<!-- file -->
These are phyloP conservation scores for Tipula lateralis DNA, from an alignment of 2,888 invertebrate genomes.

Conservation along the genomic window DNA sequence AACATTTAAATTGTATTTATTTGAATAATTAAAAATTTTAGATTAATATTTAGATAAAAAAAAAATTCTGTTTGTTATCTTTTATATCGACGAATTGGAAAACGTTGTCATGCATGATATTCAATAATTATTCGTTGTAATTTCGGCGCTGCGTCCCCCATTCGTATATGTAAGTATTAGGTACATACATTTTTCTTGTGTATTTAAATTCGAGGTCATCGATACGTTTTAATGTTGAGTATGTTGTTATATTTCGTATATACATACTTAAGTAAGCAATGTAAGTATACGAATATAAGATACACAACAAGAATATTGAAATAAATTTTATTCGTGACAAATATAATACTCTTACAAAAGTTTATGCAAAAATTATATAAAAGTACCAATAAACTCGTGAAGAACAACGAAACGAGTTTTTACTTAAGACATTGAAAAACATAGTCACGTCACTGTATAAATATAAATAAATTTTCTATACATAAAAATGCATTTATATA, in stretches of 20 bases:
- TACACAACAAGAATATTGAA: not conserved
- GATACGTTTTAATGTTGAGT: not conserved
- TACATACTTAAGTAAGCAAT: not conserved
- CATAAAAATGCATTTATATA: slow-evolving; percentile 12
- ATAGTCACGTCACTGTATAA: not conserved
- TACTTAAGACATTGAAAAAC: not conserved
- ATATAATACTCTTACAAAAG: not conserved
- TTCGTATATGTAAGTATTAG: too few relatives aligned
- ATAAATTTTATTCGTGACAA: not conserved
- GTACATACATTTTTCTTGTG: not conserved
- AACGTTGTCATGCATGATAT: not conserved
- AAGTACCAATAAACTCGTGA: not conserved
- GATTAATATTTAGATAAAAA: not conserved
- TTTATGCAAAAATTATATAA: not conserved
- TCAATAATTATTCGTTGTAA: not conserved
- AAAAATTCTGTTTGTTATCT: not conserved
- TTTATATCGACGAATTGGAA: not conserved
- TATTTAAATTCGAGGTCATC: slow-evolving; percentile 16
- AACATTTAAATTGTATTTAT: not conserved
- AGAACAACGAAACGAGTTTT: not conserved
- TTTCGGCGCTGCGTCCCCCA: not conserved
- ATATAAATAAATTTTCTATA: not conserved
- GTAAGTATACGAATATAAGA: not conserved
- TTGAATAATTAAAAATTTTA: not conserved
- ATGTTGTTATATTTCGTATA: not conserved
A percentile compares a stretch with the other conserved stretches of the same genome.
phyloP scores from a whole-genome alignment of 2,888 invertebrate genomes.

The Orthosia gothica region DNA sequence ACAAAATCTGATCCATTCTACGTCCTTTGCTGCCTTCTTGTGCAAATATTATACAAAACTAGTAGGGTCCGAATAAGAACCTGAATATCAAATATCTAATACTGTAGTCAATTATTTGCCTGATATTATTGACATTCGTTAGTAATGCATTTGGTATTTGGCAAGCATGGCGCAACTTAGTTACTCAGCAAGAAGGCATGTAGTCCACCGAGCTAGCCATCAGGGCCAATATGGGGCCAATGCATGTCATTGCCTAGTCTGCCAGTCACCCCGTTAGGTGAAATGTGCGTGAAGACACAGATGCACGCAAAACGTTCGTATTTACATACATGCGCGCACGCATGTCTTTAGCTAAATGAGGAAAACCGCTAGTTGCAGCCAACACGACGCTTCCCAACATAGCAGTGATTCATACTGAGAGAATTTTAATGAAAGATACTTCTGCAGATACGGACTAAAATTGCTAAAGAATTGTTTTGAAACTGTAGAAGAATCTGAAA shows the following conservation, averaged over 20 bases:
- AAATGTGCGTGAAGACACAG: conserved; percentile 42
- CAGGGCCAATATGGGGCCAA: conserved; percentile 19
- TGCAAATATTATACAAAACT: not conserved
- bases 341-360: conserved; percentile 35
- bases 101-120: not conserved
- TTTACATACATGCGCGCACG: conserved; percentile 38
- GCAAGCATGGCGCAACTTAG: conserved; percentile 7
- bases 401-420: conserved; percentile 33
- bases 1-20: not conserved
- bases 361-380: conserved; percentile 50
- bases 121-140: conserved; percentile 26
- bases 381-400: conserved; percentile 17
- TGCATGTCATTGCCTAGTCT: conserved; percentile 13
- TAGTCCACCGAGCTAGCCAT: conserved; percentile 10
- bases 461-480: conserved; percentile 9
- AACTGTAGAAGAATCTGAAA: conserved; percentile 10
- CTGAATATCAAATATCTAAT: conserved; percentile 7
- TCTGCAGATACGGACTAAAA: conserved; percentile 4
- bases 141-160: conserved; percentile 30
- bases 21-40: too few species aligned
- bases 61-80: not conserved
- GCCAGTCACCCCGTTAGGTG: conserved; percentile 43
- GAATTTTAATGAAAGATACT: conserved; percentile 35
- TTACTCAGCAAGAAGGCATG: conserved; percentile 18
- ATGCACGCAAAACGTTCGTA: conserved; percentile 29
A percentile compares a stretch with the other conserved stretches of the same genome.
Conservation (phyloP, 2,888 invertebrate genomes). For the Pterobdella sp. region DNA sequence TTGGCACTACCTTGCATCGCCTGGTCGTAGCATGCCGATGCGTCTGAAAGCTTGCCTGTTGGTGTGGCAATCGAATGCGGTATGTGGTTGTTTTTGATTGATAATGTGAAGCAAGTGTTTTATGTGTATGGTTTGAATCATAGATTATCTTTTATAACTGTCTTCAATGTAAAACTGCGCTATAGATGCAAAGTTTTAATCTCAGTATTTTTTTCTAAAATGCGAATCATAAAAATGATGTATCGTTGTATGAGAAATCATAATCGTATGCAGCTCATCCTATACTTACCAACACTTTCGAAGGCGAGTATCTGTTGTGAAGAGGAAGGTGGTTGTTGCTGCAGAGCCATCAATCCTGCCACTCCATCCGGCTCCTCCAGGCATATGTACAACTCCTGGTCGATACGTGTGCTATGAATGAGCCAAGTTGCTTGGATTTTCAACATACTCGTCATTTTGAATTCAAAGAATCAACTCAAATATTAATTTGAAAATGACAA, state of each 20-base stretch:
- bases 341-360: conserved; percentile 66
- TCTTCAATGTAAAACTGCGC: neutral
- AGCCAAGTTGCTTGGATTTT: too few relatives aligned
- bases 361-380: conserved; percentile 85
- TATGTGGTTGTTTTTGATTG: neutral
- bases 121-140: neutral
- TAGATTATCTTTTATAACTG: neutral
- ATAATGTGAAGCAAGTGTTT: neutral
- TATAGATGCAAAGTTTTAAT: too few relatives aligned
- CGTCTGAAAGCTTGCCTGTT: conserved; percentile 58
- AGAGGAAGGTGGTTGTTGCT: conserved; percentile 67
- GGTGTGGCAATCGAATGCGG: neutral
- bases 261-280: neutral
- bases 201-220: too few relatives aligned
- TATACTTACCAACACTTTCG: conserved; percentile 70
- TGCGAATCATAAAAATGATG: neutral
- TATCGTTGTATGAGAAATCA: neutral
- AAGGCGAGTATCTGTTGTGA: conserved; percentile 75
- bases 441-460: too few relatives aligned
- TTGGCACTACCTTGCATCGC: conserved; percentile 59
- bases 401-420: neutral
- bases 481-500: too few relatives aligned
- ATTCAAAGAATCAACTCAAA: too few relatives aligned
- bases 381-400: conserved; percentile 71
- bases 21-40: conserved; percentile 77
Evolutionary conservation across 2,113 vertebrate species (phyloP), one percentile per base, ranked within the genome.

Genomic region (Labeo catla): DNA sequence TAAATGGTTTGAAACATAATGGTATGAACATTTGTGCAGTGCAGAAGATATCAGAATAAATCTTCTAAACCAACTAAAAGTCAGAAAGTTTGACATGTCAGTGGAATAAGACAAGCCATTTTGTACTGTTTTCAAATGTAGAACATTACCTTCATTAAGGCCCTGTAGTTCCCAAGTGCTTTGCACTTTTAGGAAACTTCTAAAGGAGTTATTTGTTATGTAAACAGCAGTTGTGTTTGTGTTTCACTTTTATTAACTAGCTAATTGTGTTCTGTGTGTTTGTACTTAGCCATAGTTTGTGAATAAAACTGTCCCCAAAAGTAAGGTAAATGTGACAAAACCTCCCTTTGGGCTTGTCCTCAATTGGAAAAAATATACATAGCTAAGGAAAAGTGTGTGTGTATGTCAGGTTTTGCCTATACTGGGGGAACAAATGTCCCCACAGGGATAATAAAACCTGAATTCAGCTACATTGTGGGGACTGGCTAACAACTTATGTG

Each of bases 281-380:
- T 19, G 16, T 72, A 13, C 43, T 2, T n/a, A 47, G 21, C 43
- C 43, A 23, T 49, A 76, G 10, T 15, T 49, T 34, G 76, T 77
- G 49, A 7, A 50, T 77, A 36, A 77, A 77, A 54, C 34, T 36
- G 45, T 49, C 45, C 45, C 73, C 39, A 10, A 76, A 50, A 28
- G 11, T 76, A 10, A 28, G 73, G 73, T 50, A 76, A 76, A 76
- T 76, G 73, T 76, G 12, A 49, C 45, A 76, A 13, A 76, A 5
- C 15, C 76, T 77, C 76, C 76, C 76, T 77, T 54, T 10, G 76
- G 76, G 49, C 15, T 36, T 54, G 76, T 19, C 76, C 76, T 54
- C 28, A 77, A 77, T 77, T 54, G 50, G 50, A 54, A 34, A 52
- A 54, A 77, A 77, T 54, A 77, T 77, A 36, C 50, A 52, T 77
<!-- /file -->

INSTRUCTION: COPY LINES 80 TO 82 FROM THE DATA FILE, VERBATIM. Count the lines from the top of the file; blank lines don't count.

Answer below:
- ATTCAAAGAATCAACTCAAA: too few relatives aligned
- bases 381-400: conserved; percentile 71
- bases 21-40: conserved; percentile 77